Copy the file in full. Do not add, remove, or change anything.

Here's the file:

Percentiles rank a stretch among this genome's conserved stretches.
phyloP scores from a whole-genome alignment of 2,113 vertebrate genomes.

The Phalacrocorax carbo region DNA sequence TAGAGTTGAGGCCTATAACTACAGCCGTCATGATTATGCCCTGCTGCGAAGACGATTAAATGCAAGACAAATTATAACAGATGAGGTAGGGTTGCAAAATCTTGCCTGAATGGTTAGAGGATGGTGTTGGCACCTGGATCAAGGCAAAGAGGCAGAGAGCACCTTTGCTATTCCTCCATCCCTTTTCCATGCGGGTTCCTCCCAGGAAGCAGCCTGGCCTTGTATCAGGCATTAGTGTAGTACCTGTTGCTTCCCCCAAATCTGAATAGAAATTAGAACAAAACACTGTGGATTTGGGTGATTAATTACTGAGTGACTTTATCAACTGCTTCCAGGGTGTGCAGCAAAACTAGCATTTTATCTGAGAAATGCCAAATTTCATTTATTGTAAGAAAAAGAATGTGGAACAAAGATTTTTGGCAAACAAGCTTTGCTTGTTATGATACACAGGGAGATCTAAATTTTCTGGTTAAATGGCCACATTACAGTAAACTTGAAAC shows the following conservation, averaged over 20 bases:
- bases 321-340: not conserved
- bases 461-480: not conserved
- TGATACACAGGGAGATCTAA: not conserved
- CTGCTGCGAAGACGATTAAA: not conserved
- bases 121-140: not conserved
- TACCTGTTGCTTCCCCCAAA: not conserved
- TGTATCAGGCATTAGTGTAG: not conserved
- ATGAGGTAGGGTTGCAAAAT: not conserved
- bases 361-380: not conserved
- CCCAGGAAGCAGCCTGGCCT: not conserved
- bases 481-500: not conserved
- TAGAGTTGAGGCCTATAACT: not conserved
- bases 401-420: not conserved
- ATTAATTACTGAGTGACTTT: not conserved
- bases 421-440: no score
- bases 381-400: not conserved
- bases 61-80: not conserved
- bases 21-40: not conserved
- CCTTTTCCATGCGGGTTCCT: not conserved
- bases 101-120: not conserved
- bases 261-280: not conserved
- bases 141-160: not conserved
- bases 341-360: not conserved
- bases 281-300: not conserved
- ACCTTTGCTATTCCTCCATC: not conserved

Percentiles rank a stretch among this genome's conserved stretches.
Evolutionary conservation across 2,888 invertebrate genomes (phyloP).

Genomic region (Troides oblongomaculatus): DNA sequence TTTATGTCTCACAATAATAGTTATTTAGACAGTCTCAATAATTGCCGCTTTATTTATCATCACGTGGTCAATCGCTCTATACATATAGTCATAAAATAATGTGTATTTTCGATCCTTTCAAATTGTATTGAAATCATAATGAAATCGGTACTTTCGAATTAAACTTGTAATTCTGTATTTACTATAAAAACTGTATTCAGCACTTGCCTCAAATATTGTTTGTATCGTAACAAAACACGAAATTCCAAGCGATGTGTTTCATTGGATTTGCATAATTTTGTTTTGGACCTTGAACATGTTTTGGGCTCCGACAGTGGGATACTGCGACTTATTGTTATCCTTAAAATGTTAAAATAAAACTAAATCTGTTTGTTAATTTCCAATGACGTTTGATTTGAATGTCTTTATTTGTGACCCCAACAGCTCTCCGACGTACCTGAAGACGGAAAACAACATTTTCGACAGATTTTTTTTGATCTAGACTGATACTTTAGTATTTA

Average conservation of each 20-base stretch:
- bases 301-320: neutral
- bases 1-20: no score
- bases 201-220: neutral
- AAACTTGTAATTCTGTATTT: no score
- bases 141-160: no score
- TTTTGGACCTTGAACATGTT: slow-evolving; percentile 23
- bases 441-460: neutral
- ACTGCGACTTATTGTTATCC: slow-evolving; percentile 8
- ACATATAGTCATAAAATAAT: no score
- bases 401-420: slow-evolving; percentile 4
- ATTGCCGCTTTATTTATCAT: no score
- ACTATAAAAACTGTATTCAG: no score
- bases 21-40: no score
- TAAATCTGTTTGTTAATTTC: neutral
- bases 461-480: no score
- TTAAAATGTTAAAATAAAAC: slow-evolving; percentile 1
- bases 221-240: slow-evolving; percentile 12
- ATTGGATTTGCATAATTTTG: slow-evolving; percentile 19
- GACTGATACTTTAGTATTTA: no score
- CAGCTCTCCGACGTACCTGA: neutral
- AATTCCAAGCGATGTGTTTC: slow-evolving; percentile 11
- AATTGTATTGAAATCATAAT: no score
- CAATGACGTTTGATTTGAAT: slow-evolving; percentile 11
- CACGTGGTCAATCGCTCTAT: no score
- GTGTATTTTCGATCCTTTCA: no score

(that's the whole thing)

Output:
Percentiles rank a stretch among this genome's conserved stretches.
phyloP scores from a whole-genome alignment of 2,113 vertebrate genomes.

The Phalacrocorax carbo region DNA sequence TAGAGTTGAGGCCTATAACTACAGCCGTCATGATTATGCCCTGCTGCGAAGACGATTAAATGCAAGACAAATTATAACAGATGAGGTAGGGTTGCAAAATCTTGCCTGAATGGTTAGAGGATGGTGTTGGCACCTGGATCAAGGCAAAGAGGCAGAGAGCACCTTTGCTATTCCTCCATCCCTTTTCCATGCGGGTTCCTCCCAGGAAGCAGCCTGGCCTTGTATCAGGCATTAGTGTAGTACCTGTTGCTTCCCCCAAATCTGAATAGAAATTAGAACAAAACACTGTGGATTTGGGTGATTAATTACTGAGTGACTTTATCAACTGCTTCCAGGGTGTGCAGCAAAACTAGCATTTTATCTGAGAAATGCCAAATTTCATTTATTGTAAGAAAAAGAATGTGGAACAAAGATTTTTGGCAAACAAGCTTTGCTTGTTATGATACACAGGGAGATCTAAATTTTCTGGTTAAATGGCCACATTACAGTAAACTTGAAAC shows the following conservation, averaged over 20 bases:
- bases 321-340: not conserved
- bases 461-480: not conserved
- TGATACACAGGGAGATCTAA: not conserved
- CTGCTGCGAAGACGATTAAA: not conserved
- bases 121-140: not conserved
- TACCTGTTGCTTCCCCCAAA: not conserved
- TGTATCAGGCATTAGTGTAG: not conserved
- ATGAGGTAGGGTTGCAAAAT: not conserved
- bases 361-380: not conserved
- CCCAGGAAGCAGCCTGGCCT: not conserved
- bases 481-500: not conserved
- TAGAGTTGAGGCCTATAACT: not conserved
- bases 401-420: not conserved
- ATTAATTACTGAGTGACTTT: not conserved
- bases 421-440: no score
- bases 381-400: not conserved
- bases 61-80: not conserved
- bases 21-40: not conserved
- CCTTTTCCATGCGGGTTCCT: not conserved
- bases 101-120: not conserved
- bases 261-280: not conserved
- bases 141-160: not conserved
- bases 341-360: not conserved
- bases 281-300: not conserved
- ACCTTTGCTATTCCTCCATC: not conserved

Percentiles rank a stretch among this genome's conserved stretches.
Evolutionary conservation across 2,888 invertebrate genomes (phyloP).

Genomic region (Troides oblongomaculatus): DNA sequence TTTATGTCTCACAATAATAGTTATTTAGACAGTCTCAATAATTGCCGCTTTATTTATCATCACGTGGTCAATCGCTCTATACATATAGTCATAAAATAATGTGTATTTTCGATCCTTTCAAATTGTATTGAAATCATAATGAAATCGGTACTTTCGAATTAAACTTGTAATTCTGTATTTACTATAAAAACTGTATTCAGCACTTGCCTCAAATATTGTTTGTATCGTAACAAAACACGAAATTCCAAGCGATGTGTTTCATTGGATTTGCATAATTTTGTTTTGGACCTTGAACATGTTTTGGGCTCCGACAGTGGGATACTGCGACTTATTGTTATCCTTAAAATGTTAAAATAAAACTAAATCTGTTTGTTAATTTCCAATGACGTTTGATTTGAATGTCTTTATTTGTGACCCCAACAGCTCTCCGACGTACCTGAAGACGGAAAACAACATTTTCGACAGATTTTTTTTGATCTAGACTGATACTTTAGTATTTA

Average conservation of each 20-base stretch:
- bases 301-320: neutral
- bases 1-20: no score
- bases 201-220: neutral
- AAACTTGTAATTCTGTATTT: no score
- bases 141-160: no score
- TTTTGGACCTTGAACATGTT: slow-evolving; percentile 23
- bases 441-460: neutral
- ACTGCGACTTATTGTTATCC: slow-evolving; percentile 8
- ACATATAGTCATAAAATAAT: no score
- bases 401-420: slow-evolving; percentile 4
- ATTGCCGCTTTATTTATCAT: no score
- ACTATAAAAACTGTATTCAG: no score
- bases 21-40: no score
- TAAATCTGTTTGTTAATTTC: neutral
- bases 461-480: no score
- TTAAAATGTTAAAATAAAAC: slow-evolving; percentile 1
- bases 221-240: slow-evolving; percentile 12
- ATTGGATTTGCATAATTTTG: slow-evolving; percentile 19
- GACTGATACTTTAGTATTTA: no score
- CAGCTCTCCGACGTACCTGA: neutral
- AATTCCAAGCGATGTGTTTC: slow-evolving; percentile 11
- AATTGTATTGAAATCATAAT: no score
- CAATGACGTTTGATTTGAAT: slow-evolving; percentile 11
- CACGTGGTCAATCGCTCTAT: no score
- GTGTATTTTCGATCCTTTCA: no score